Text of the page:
LED lighting is the replacement of the traditional incandescent and fluorescent bulbs and tubes. LED lighting is better in efficiency and energy saving, lasting much longer than traditional lighting and can give a much better quality lighting environment.
However, within the industry there is the issue of periodic modulation or flicker. Here is brief look at modulation and if it is an indicator of quality.
What is modulation and flicker?
Flicker is a constant fluctuation of light output due to the electricity being delivered through alternating current. It can potentially cause people to have migraines and eye strain.
How is flickering tested?
The first and most commonly used metric is percent flicker. It indicates the average amount of modulation, or reduction, in light output over a single on–off cycle. A source with 100 percent flicker would indicate that, at some point in its cycle, it produces no light, while a completely steady light would have zero percent flicker.
Manufacturers are aware of standards and regulations regarding the issue of flickering. There is an international IEEE standard which is called Modulation.
We can see from the modulation graph, in the green area, it is no Effect Zone. In the yellow area, it is Safety Zone. In the White Area, it is Risky Zone.
Modulation is defined as the difference between maximum and minimum luminance divided by the sum of maximum and minimum luminance.
For example here is a Sedna product with the following results:
As the power supply is working under 50Hz 230V, through the rectifier bridge, the actual output currency is 100Hz. You can see under 8%, the product is within the safety zone.
LED Flicker does it mean products are inferior?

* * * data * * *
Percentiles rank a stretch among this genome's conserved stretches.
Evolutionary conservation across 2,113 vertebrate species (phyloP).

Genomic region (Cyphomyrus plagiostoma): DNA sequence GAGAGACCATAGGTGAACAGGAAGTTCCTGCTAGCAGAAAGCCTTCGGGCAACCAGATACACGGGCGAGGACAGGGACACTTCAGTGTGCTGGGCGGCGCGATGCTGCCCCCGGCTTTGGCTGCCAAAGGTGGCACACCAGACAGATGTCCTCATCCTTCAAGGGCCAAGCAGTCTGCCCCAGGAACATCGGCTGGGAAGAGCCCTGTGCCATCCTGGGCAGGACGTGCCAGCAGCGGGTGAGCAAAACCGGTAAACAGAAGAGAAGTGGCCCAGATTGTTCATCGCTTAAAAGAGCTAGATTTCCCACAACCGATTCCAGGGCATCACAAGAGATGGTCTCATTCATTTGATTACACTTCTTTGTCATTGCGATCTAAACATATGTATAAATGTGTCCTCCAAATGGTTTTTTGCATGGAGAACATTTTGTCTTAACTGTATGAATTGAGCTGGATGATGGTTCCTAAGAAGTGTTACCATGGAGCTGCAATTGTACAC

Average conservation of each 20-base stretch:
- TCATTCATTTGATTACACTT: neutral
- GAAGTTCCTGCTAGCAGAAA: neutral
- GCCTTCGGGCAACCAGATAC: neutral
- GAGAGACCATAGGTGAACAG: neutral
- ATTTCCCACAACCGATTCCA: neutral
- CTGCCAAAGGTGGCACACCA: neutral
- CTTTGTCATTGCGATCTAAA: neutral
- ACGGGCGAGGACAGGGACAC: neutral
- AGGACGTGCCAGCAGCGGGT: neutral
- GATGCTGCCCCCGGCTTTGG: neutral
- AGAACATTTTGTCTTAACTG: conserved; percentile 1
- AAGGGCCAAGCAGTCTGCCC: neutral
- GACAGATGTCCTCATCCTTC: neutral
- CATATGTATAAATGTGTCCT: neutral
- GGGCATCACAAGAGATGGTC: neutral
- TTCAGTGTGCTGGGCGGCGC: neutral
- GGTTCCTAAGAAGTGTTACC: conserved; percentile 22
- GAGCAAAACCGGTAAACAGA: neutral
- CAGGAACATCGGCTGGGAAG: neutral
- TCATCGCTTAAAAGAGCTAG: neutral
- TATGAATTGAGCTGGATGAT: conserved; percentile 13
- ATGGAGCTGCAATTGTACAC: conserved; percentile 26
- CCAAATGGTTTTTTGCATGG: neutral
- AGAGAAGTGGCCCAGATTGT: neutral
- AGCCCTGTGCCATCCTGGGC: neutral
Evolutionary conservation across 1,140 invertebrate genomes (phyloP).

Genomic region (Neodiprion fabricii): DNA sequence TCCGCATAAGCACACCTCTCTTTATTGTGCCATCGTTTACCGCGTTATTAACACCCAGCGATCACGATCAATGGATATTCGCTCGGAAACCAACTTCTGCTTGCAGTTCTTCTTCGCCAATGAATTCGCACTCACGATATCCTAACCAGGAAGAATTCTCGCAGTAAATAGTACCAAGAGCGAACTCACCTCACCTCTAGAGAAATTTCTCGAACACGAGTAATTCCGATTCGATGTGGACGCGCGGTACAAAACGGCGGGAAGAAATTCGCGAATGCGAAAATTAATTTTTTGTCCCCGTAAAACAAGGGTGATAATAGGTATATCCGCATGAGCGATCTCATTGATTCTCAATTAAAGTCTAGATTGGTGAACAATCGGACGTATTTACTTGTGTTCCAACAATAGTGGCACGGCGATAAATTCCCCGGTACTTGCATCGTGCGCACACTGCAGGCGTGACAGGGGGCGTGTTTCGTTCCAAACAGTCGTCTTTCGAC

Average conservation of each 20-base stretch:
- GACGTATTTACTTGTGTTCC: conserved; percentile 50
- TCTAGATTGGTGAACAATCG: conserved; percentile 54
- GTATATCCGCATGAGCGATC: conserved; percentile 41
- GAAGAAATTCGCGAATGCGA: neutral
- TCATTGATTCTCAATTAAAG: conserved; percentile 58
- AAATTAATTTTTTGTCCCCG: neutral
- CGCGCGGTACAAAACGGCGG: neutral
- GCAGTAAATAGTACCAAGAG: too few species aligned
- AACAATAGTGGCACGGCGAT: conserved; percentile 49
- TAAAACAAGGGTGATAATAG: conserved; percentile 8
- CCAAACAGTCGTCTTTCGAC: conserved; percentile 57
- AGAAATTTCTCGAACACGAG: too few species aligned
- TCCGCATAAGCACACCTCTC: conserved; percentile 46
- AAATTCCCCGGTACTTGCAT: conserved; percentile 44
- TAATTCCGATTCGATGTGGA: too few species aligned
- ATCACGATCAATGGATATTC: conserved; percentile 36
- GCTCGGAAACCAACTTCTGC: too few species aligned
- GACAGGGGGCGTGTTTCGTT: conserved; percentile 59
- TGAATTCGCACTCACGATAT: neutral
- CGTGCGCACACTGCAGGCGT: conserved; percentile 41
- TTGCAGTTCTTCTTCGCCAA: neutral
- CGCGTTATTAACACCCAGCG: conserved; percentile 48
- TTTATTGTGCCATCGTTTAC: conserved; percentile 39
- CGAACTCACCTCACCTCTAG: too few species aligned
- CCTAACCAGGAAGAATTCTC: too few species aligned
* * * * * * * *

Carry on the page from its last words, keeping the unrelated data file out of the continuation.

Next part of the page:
Some manufacturers will claim that their lighting is better by showing no flickering on a camera phone. Yet, this is no indication of the quality of the product. Even when lighting is well within the safe zone of modulation there still may be flickering on a camera phone.
Furthermore, by reducing the flicker to the extent of not being visible on a phone, this cannot be a cost effective method for manufacturing LED lighting and may be a trade-off of potentially decreasing system reliability.
Therefore by testing data & having certificates of modulation are a true reflection and indicator of quality.
There are other causes of flickering, such as compatibility issues with dimming and control circuitry. Also, random, intermittent flickering could be an indication of some other problem in the lighting system such as loose wiring and interconnections. Possible problems with the quality of the electrical supply can also result in power fluctuations. If those causes are suspected, it is important to investigate further to prevent any potential safety hazards.
It is key for designers to work with lighting manufacturers to identify a compatible system and test that system firsthand under the driver and dimming settings expected in the final installation.